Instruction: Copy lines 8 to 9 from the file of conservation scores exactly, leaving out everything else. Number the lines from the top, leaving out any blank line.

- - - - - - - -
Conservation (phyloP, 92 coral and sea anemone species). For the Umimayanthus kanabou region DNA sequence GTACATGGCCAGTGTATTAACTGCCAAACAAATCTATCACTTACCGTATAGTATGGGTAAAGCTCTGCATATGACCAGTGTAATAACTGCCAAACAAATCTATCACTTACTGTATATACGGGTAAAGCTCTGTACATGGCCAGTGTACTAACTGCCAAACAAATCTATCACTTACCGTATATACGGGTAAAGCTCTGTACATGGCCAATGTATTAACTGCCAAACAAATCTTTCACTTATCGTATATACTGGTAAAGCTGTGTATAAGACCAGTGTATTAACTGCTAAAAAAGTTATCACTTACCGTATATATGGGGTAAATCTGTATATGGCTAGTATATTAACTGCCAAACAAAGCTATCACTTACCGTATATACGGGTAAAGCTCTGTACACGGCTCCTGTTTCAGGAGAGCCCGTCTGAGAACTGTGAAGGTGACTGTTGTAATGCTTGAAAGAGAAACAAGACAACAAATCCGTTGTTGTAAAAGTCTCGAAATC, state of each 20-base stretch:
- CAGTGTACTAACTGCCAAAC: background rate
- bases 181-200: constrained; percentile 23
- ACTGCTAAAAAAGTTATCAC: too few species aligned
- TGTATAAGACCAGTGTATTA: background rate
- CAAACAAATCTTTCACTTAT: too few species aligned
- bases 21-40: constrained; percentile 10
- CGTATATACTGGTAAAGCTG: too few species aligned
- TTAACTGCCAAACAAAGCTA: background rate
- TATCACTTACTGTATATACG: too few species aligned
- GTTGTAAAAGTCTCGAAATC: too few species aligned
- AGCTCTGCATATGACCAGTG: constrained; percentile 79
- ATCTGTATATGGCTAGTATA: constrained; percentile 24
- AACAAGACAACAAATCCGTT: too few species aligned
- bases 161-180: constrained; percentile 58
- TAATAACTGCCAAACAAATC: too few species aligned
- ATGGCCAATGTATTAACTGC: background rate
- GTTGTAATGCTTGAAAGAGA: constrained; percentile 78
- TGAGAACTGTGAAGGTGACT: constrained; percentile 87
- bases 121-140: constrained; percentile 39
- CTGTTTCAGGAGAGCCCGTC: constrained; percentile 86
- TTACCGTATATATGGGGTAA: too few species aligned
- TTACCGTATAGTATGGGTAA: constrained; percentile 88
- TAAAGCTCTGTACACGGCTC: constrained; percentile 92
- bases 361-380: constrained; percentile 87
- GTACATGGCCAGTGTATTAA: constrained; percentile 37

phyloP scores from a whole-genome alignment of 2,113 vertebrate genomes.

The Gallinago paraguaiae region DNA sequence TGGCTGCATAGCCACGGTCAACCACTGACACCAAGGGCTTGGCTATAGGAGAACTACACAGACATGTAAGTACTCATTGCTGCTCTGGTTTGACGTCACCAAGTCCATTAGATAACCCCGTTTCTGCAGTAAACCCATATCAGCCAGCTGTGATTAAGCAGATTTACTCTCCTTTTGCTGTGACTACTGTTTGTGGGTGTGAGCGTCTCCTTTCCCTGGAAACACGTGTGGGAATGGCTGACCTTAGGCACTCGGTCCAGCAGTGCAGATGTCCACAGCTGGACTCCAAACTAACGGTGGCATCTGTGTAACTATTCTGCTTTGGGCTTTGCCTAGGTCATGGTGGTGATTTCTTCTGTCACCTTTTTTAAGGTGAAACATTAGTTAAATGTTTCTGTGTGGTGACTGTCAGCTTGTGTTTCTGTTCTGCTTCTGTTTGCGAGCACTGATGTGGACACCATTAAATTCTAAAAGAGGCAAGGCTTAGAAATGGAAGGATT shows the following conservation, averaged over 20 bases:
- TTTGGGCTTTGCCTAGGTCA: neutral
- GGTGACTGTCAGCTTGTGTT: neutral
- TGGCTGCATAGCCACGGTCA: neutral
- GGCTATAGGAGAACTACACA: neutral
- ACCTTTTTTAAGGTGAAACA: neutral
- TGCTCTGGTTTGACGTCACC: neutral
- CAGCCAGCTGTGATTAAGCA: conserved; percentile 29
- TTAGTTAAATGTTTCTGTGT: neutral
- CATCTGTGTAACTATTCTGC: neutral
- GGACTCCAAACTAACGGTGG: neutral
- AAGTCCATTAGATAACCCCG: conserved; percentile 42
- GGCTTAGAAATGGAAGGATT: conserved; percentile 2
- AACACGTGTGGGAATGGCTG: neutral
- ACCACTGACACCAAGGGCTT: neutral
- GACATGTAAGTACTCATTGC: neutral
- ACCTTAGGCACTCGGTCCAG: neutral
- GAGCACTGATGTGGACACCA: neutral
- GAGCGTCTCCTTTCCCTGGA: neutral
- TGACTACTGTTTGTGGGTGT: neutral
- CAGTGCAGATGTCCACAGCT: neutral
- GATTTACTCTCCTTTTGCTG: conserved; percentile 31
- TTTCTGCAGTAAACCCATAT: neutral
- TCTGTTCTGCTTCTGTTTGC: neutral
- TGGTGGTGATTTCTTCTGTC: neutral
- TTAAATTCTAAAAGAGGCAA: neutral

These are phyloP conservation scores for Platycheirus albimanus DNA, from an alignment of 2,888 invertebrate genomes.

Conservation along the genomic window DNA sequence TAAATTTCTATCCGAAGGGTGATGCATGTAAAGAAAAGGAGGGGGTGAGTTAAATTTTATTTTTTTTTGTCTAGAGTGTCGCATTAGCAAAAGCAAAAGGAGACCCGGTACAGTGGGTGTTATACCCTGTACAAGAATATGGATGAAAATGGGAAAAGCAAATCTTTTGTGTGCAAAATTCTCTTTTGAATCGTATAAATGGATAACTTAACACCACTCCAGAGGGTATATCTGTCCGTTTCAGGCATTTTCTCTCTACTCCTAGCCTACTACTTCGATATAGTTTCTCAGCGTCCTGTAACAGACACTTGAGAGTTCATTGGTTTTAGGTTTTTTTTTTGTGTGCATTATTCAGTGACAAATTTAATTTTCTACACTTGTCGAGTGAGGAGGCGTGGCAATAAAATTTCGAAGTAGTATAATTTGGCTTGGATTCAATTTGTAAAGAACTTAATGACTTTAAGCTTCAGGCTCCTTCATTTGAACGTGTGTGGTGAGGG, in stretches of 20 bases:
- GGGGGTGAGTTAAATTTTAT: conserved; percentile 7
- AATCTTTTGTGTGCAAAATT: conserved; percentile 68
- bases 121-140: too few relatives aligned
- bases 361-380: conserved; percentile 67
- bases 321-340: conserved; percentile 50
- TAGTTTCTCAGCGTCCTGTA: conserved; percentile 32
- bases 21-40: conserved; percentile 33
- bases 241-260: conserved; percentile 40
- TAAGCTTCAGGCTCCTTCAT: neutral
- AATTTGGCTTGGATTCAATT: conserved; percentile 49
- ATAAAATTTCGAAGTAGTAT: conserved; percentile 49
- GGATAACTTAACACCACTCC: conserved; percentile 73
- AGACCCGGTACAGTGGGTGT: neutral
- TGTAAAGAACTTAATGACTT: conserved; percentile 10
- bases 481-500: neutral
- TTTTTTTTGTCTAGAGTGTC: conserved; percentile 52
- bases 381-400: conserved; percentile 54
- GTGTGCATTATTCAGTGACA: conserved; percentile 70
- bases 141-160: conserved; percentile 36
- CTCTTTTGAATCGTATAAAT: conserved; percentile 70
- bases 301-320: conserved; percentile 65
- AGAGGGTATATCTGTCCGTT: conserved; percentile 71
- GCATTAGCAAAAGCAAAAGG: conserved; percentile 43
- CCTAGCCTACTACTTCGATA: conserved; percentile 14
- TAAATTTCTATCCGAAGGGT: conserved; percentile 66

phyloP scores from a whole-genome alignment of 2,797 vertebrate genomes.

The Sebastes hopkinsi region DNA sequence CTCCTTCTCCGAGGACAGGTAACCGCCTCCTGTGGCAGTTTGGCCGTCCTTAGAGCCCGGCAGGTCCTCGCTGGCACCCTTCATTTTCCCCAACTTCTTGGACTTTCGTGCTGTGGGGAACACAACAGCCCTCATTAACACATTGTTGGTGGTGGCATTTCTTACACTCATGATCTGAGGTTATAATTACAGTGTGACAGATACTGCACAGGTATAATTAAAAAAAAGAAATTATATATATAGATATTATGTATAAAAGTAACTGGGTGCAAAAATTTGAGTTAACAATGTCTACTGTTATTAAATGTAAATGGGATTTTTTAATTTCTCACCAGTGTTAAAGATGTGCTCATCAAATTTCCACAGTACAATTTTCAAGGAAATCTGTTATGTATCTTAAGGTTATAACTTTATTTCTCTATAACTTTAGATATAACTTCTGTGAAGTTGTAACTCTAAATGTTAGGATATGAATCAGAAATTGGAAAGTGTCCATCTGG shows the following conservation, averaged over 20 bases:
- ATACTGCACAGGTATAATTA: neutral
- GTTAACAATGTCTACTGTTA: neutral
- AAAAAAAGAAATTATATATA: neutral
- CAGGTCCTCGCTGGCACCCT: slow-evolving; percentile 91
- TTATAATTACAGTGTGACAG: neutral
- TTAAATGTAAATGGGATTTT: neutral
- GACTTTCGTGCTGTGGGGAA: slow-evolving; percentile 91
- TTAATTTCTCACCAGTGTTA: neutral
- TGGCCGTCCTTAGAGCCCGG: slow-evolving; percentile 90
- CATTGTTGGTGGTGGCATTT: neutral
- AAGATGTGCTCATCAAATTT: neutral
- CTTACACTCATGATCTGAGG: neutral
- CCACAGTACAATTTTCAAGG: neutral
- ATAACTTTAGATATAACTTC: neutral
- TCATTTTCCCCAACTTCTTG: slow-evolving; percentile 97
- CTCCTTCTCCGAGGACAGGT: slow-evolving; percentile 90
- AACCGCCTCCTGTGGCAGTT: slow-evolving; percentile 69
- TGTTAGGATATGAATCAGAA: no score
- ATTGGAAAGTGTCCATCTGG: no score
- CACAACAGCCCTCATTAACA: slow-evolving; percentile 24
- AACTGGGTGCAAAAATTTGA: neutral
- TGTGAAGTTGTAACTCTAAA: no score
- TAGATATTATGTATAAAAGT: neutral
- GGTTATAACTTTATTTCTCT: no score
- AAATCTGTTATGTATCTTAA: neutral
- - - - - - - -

- CGTATATACTGGTAAAGCTG: too few species aligned
- TTAACTGCCAAACAAAGCTA: background rate